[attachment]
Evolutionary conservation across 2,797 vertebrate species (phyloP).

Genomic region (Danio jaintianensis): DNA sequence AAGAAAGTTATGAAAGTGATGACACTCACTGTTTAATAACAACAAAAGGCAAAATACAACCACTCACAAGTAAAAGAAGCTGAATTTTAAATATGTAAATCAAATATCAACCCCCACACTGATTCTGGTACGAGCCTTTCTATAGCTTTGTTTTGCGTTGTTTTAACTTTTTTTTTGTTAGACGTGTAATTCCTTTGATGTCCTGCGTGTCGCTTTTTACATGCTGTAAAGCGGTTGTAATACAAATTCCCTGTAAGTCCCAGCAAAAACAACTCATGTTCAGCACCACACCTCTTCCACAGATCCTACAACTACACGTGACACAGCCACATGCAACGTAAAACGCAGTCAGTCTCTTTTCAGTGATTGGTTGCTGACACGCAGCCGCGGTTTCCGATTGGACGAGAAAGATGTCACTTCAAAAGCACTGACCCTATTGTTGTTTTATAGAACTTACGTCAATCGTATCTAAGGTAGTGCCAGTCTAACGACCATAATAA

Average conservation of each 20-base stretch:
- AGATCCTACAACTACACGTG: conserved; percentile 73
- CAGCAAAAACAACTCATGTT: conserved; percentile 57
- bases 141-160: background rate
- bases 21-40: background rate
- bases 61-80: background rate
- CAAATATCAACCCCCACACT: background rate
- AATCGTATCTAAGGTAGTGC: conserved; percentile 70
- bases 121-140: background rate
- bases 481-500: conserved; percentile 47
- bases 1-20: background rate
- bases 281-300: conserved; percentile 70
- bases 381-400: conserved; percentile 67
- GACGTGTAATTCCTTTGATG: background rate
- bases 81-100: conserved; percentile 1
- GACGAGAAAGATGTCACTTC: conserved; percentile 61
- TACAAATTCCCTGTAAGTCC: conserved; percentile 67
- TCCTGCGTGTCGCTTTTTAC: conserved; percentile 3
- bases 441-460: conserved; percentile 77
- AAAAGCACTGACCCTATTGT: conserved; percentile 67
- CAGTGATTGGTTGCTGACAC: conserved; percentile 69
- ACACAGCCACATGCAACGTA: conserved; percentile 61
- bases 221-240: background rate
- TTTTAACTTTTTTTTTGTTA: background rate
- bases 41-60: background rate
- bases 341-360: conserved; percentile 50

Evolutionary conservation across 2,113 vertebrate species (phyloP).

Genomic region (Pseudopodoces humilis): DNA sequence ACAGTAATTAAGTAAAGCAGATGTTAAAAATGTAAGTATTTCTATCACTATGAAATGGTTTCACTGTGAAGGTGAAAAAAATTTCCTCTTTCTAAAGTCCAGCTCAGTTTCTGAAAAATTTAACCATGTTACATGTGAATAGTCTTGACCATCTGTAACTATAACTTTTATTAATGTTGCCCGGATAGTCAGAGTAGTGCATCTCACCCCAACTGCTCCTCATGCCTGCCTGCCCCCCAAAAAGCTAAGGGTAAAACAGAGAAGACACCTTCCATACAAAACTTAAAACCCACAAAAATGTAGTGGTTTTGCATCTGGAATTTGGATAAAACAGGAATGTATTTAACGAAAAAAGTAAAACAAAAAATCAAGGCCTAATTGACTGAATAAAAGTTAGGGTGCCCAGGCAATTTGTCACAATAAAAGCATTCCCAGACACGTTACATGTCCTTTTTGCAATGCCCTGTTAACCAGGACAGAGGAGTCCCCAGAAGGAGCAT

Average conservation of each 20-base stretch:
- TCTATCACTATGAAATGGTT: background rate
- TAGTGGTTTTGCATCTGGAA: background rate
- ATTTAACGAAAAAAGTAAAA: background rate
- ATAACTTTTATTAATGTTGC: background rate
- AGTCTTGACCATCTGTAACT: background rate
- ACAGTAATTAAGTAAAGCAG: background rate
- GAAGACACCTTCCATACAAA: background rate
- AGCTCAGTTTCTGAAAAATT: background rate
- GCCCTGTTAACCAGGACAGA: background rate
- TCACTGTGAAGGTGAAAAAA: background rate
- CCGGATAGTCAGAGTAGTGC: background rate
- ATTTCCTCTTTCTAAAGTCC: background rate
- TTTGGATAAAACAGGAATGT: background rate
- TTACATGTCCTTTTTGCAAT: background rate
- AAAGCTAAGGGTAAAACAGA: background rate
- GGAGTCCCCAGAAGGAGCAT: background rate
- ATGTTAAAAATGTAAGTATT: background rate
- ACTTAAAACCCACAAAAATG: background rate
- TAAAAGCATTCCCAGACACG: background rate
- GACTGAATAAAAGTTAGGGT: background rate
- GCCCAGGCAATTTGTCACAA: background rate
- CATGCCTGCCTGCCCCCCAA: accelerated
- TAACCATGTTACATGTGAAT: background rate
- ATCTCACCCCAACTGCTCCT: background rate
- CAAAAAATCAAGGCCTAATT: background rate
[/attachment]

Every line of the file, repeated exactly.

Evolutionary conservation across 2,797 vertebrate species (phyloP).

Genomic region (Danio jaintianensis): DNA sequence AAGAAAGTTATGAAAGTGATGACACTCACTGTTTAATAACAACAAAAGGCAAAATACAACCACTCACAAGTAAAAGAAGCTGAATTTTAAATATGTAAATCAAATATCAACCCCCACACTGATTCTGGTACGAGCCTTTCTATAGCTTTGTTTTGCGTTGTTTTAACTTTTTTTTTGTTAGACGTGTAATTCCTTTGATGTCCTGCGTGTCGCTTTTTACATGCTGTAAAGCGGTTGTAATACAAATTCCCTGTAAGTCCCAGCAAAAACAACTCATGTTCAGCACCACACCTCTTCCACAGATCCTACAACTACACGTGACACAGCCACATGCAACGTAAAACGCAGTCAGTCTCTTTTCAGTGATTGGTTGCTGACACGCAGCCGCGGTTTCCGATTGGACGAGAAAGATGTCACTTCAAAAGCACTGACCCTATTGTTGTTTTATAGAACTTACGTCAATCGTATCTAAGGTAGTGCCAGTCTAACGACCATAATAA

Average conservation of each 20-base stretch:
- AGATCCTACAACTACACGTG: conserved; percentile 73
- CAGCAAAAACAACTCATGTT: conserved; percentile 57
- bases 141-160: background rate
- bases 21-40: background rate
- bases 61-80: background rate
- CAAATATCAACCCCCACACT: background rate
- AATCGTATCTAAGGTAGTGC: conserved; percentile 70
- bases 121-140: background rate
- bases 481-500: conserved; percentile 47
- bases 1-20: background rate
- bases 281-300: conserved; percentile 70
- bases 381-400: conserved; percentile 67
- GACGTGTAATTCCTTTGATG: background rate
- bases 81-100: conserved; percentile 1
- GACGAGAAAGATGTCACTTC: conserved; percentile 61
- TACAAATTCCCTGTAAGTCC: conserved; percentile 67
- TCCTGCGTGTCGCTTTTTAC: conserved; percentile 3
- bases 441-460: conserved; percentile 77
- AAAAGCACTGACCCTATTGT: conserved; percentile 67
- CAGTGATTGGTTGCTGACAC: conserved; percentile 69
- ACACAGCCACATGCAACGTA: conserved; percentile 61
- bases 221-240: background rate
- TTTTAACTTTTTTTTTGTTA: background rate
- bases 41-60: background rate
- bases 341-360: conserved; percentile 50

Evolutionary conservation across 2,113 vertebrate species (phyloP).

Genomic region (Pseudopodoces humilis): DNA sequence ACAGTAATTAAGTAAAGCAGATGTTAAAAATGTAAGTATTTCTATCACTATGAAATGGTTTCACTGTGAAGGTGAAAAAAATTTCCTCTTTCTAAAGTCCAGCTCAGTTTCTGAAAAATTTAACCATGTTACATGTGAATAGTCTTGACCATCTGTAACTATAACTTTTATTAATGTTGCCCGGATAGTCAGAGTAGTGCATCTCACCCCAACTGCTCCTCATGCCTGCCTGCCCCCCAAAAAGCTAAGGGTAAAACAGAGAAGACACCTTCCATACAAAACTTAAAACCCACAAAAATGTAGTGGTTTTGCATCTGGAATTTGGATAAAACAGGAATGTATTTAACGAAAAAAGTAAAACAAAAAATCAAGGCCTAATTGACTGAATAAAAGTTAGGGTGCCCAGGCAATTTGTCACAATAAAAGCATTCCCAGACACGTTACATGTCCTTTTTGCAATGCCCTGTTAACCAGGACAGAGGAGTCCCCAGAAGGAGCAT

Average conservation of each 20-base stretch:
- TCTATCACTATGAAATGGTT: background rate
- TAGTGGTTTTGCATCTGGAA: background rate
- ATTTAACGAAAAAAGTAAAA: background rate
- ATAACTTTTATTAATGTTGC: background rate
- AGTCTTGACCATCTGTAACT: background rate
- ACAGTAATTAAGTAAAGCAG: background rate
- GAAGACACCTTCCATACAAA: background rate
- AGCTCAGTTTCTGAAAAATT: background rate
- GCCCTGTTAACCAGGACAGA: background rate
- TCACTGTGAAGGTGAAAAAA: background rate
- CCGGATAGTCAGAGTAGTGC: background rate
- ATTTCCTCTTTCTAAAGTCC: background rate
- TTTGGATAAAACAGGAATGT: background rate
- TTACATGTCCTTTTTGCAAT: background rate
- AAAGCTAAGGGTAAAACAGA: background rate
- GGAGTCCCCAGAAGGAGCAT: background rate
- ATGTTAAAAATGTAAGTATT: background rate
- ACTTAAAACCCACAAAAATG: background rate
- TAAAAGCATTCCCAGACACG: background rate
- GACTGAATAAAAGTTAGGGT: background rate
- GCCCAGGCAATTTGTCACAA: background rate
- CATGCCTGCCTGCCCCCCAA: accelerated
- TAACCATGTTACATGTGAAT: background rate
- ATCTCACCCCAACTGCTCCT: background rate
- CAAAAAATCAAGGCCTAATT: background rate